CALDWELL, NJ — Elected officials from Caldwell, West Caldwell, Roseland and Essex Fells came together last week to address infrastructure concerns surrounding the water treatment plant that is currently being shared between those four communities as well as North Caldwell and Fairfield.

Acting in their capacity as the local sewer board, Caldwell Mayor John Kelley, Business Administrator Tom Banker and members of the Caldwell Borough Council invited representatives from the affected municipalities in order to hear from representatives from the Caldwell Wastewater Treatment Plant regarding the New Jersey Department of Environmental Protection (NJDEP) compliance requirements for the plant. 

In addition to several township representatives, who are listed at the end of this article, independent contractor Hatt Mott McDonald Operating Services, LLC, which operates the water treatment plant, was also in attendance.

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According to Banker, the more than 100-year-old Caldwell Wastewater Treatment Plant—also known as the Caldwell Sewerage Utility—is currently overburdened. Although the current capacity allows for a maximum of 4.5-million gallons of water a day, Banker said the actual flow of 5-million gallons daily exceeds the permitted volume.

The infiltration system is further overburdened on days of inclement weather due to sump pumps that are also connected to the system, he said.

Banker indicated that repairs have taken on a “triage perspective” to date, but stated that a long-term remedy would be “to find more capacity at the plant or to put the flow elsewhere.”

He stressed to those in attendance that he wants the municipalities to participate in the process and continue to explore options. He also vowed to share his findings with the other towns.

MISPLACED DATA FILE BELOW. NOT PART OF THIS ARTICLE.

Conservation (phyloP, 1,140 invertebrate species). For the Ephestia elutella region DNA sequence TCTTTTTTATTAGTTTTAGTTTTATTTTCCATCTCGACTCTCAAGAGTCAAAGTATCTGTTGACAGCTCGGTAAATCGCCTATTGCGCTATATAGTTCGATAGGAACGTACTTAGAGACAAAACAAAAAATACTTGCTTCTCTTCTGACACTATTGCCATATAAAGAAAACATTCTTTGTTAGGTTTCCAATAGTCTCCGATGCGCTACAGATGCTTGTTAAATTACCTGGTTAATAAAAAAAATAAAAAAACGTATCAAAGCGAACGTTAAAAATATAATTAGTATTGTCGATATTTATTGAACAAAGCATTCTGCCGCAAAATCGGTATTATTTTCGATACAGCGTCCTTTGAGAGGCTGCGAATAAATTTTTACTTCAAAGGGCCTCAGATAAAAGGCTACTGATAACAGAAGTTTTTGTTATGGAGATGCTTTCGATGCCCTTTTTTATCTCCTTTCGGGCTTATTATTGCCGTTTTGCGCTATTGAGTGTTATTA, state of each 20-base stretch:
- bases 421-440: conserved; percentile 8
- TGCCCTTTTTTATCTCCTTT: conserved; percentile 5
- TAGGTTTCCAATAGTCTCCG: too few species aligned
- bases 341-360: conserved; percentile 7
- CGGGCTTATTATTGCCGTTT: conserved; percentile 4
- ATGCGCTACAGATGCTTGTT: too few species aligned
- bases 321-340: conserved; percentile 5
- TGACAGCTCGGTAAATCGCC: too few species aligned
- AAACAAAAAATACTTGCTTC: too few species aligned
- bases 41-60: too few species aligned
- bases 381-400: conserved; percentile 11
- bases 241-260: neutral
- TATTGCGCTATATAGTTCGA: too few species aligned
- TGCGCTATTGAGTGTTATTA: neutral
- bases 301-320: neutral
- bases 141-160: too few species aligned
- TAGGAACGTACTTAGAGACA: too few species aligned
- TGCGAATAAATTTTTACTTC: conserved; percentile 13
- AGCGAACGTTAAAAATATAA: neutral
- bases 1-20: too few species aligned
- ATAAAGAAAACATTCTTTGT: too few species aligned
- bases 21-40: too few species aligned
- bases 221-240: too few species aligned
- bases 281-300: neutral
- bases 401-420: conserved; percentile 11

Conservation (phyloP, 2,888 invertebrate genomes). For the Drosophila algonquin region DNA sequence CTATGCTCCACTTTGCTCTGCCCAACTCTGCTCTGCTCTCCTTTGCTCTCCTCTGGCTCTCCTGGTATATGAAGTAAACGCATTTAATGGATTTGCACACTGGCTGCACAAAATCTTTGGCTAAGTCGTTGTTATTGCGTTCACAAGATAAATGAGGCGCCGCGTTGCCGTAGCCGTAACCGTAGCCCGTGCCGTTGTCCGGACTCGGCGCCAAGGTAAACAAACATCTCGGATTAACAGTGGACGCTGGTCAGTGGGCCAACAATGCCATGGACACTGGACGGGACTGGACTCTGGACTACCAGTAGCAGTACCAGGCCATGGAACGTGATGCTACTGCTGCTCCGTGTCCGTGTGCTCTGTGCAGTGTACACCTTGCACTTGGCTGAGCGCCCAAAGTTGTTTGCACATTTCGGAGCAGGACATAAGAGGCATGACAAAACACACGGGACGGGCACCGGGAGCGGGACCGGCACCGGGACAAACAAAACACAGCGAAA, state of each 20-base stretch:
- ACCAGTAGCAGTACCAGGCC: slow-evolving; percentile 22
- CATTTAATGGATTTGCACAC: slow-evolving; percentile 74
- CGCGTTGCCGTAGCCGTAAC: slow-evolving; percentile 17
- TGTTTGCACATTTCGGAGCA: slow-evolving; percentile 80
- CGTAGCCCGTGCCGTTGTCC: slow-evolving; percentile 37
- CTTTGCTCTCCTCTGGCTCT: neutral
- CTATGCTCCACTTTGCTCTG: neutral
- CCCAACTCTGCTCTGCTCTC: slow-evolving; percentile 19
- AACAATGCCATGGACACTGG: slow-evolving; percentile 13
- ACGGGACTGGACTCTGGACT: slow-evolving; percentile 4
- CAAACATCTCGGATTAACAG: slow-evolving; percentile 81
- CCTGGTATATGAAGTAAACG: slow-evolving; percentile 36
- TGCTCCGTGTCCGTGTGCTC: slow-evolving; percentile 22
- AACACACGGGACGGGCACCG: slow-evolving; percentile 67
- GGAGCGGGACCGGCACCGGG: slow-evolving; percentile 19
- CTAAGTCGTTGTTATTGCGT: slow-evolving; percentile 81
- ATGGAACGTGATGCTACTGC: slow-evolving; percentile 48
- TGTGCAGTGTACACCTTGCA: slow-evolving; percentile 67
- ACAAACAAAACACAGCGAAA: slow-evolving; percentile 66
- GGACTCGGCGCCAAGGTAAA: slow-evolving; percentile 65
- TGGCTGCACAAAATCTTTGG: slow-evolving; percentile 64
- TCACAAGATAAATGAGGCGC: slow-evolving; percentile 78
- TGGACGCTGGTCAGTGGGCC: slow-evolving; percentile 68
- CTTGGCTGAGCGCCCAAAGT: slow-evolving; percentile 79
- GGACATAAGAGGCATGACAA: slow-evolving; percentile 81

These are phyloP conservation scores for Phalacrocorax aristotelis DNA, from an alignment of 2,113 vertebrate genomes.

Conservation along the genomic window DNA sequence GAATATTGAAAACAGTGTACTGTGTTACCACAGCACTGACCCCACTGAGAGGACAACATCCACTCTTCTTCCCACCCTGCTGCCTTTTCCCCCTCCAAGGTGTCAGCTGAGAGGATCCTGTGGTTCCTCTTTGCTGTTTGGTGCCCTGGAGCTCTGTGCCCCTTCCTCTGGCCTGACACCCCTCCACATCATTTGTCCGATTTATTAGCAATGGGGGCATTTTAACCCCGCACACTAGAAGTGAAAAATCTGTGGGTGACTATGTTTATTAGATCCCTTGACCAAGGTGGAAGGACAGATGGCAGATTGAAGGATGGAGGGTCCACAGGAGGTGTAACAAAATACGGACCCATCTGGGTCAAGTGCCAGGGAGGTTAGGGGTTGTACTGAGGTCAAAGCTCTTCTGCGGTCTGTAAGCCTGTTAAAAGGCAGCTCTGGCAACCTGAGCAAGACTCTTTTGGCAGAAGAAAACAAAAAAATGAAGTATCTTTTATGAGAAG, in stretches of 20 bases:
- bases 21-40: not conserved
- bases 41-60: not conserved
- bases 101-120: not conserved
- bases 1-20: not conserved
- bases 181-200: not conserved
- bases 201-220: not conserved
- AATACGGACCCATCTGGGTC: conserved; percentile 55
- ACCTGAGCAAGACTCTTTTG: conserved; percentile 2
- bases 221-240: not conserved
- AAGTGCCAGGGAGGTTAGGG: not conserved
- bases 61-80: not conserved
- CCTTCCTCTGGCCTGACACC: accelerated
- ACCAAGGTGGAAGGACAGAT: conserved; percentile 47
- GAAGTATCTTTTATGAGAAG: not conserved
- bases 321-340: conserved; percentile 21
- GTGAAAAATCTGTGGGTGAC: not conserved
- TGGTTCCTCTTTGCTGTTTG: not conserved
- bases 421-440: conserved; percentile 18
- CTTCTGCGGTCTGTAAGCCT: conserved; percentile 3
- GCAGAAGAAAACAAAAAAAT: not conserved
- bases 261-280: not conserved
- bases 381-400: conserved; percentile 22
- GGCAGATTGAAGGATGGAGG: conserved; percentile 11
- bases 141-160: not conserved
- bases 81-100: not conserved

Although he acknowledged that Banker “inherited this issue” when he took the position in Caldwell, West Caldwell Mayor Tempesta expressed his disappointment that this was “being presented the 11th hour” when the NJDEP notified the Caldwell Sewer Utility about the “full capacity” at least 18-to-24 months ago.

Banker noted that contracts with the user municipalities that have not been executed by the current governing bodies are still in effect. However, he said, the goal is to update the contracts to represent the current administrations.

According to Banker, the Township of Fairfield, which only utilizes the water treatment plant in one portion of the community, is the only municipality that has returned an executed contract to date.

Tempesta responded that there has been apprehension when it comes to signing the contracts because there are “a lot of unanswered questions” as to the options that were considered.

Specifically, Tempesta questioned whether there has been discussion about where the sewage can be redirected and whether to charge developers for the cost of expansion prior to presenting the option of only assessing the municipalities.

In addition to structural concerns due to aging, the future capacity needs are also a topic of concern due to the pending growth of the municipalities that utilize the plant, according to Banker.

Banker specifically referenced plans for Becker Farm Road in Roseland, North Caldwell’s pending development of Greenbrook Country Club, the development at Hilltop and Council on Affordable Housing (COAH) obligations in all communities. He noted that these examples were in addition to pending plans for redevelopment in Caldwell, primarily along the business corridor of Bloomfield Avenue.